A quiet moment: Weekly Message for 07-26-2022

Dear Friends in Christ,

Late July is a moment when even those with no school age children see the summer pivoting from vacation to back to work/school. For educators, July is the month of re-charging and planning for the impending school year. For most parents, the children will soon be back in school, and the abundance of practices (sports, band, etc.) start to wind back up again, or the nest re-empties as sons and daughters return to college.

This can bring eager anticipation to get back to the ordinary routine, anxiety over vacations ending and work resuming, or regret about everything we planned to do during the summer but vegged out instead, maybe cramming in a few items on your summer to-do list at the last minute to have at least accomplished something during the summer break.

My goal is not to paint a bleak portrait. Concerns, anxieties, and regrets are part of life. As believers we have the confidence to know they won’t last forever, nor will their causes. To renew and rely on that hope in the Lord’s promise, we need to not only seek quiet moments but make them too. That process is exterior (solitude, a quiet place and time), but also interior. A quiet moment requires that we set aside the thoughts and anxieties of the present moment to be alone with the Lord, and to focus on one thing with the One Thing Necessary (cf. Luke 10:41-42 and the Lord’s advice to Martha).

Prayer helps us achieve the quiet moments we need, but particularly what is known as mental prayer: meditation and contemplation (cf. CCC 2705-2724). Vocal prayers, whether out loud or not, are important, but with mental prayer we focus on one thing of the Lord and with the Lord. My Legionary confrere, Fr. Jason Smith, recently published the course RCSC 105, Letting God Behold You, on the Online Classroom, an introduction to mental prayer that draws from his personal experience of prayer and the best advice he has given to many seeking the quiet moment.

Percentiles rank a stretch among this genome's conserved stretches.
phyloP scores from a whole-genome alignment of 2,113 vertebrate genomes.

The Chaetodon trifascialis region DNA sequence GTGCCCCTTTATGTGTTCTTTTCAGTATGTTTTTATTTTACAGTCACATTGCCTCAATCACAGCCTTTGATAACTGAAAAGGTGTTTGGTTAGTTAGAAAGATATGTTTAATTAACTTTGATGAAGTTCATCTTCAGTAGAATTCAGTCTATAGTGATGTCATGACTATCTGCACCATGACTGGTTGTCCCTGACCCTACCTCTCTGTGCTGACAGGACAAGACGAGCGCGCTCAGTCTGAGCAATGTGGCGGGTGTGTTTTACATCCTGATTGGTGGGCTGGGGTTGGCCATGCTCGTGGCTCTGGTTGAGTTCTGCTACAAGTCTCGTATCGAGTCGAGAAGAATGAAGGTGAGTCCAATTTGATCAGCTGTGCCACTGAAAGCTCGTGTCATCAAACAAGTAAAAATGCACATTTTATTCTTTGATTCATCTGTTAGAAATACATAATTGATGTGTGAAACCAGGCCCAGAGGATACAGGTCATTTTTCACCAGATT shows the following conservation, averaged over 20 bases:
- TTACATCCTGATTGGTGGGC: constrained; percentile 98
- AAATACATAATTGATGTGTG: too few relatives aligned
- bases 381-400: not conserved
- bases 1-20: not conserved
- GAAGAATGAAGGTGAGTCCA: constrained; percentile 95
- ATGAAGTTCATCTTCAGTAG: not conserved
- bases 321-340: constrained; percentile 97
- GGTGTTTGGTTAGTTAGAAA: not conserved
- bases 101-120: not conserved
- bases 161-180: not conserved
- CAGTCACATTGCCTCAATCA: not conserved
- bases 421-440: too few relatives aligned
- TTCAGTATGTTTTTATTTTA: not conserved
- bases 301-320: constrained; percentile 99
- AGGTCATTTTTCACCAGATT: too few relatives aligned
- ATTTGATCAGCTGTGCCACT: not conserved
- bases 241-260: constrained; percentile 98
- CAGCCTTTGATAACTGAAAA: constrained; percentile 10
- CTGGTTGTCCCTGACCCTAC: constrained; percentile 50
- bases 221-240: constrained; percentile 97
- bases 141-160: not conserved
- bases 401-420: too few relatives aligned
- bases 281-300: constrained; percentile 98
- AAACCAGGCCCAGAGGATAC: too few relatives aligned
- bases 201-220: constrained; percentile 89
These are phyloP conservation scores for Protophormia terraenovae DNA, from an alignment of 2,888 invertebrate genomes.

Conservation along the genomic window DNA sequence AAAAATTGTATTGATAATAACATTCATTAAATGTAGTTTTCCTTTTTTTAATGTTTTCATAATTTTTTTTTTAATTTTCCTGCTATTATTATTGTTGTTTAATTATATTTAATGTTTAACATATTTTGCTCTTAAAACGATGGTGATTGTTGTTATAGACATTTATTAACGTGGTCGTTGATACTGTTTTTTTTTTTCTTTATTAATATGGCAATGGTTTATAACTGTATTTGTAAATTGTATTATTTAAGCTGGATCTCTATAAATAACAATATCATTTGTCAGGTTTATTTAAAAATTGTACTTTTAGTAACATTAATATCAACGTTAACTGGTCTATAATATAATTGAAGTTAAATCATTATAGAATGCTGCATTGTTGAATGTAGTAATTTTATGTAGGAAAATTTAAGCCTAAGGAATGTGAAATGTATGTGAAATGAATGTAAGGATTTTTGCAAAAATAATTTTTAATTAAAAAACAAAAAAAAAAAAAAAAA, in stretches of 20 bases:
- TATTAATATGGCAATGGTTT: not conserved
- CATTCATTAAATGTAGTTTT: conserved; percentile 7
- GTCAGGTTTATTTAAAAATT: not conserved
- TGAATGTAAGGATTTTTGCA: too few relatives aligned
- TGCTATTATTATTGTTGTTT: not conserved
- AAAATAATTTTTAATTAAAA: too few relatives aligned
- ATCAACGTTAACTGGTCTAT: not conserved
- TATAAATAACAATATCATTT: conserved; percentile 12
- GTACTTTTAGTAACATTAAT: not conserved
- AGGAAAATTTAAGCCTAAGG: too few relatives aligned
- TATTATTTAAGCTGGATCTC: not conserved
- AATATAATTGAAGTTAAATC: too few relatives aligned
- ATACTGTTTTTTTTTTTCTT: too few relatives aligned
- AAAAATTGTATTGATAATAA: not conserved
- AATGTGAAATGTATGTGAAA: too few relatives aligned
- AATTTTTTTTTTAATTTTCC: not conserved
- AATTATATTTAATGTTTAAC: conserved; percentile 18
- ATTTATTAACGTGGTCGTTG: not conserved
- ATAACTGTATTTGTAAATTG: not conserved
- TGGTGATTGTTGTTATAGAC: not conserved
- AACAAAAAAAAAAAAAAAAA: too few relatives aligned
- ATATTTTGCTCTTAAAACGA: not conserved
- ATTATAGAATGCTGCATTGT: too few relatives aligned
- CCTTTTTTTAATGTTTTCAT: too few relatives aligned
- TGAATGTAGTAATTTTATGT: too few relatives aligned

Fostering the quiet moment also enables us to hear what the Lord wishes to say to us (cf. 1 Kings 19:9-13 on Elijah’s encounter with the Lord). He always wants to remind us that he loves us, and that elicits a response of love for him on our part, an invitation to growth and spiritual maturity. Fr. John Bartunek’s course RCSC 201, A Catholic Vision of Spiritual Maturity, can help you grow into the believer the Lord wants you to be.

As summer winds down may the Lord bless you with some quiet moments to know him and love him more deeply.

Father Nikola Derpich, L.C.
Author Maximizing the Mass

What did you think?

Share your review! Just log in or create your free account.

Leave a Reply

Want more?

Sign up for the weekly email and access to member-only content

Skip to content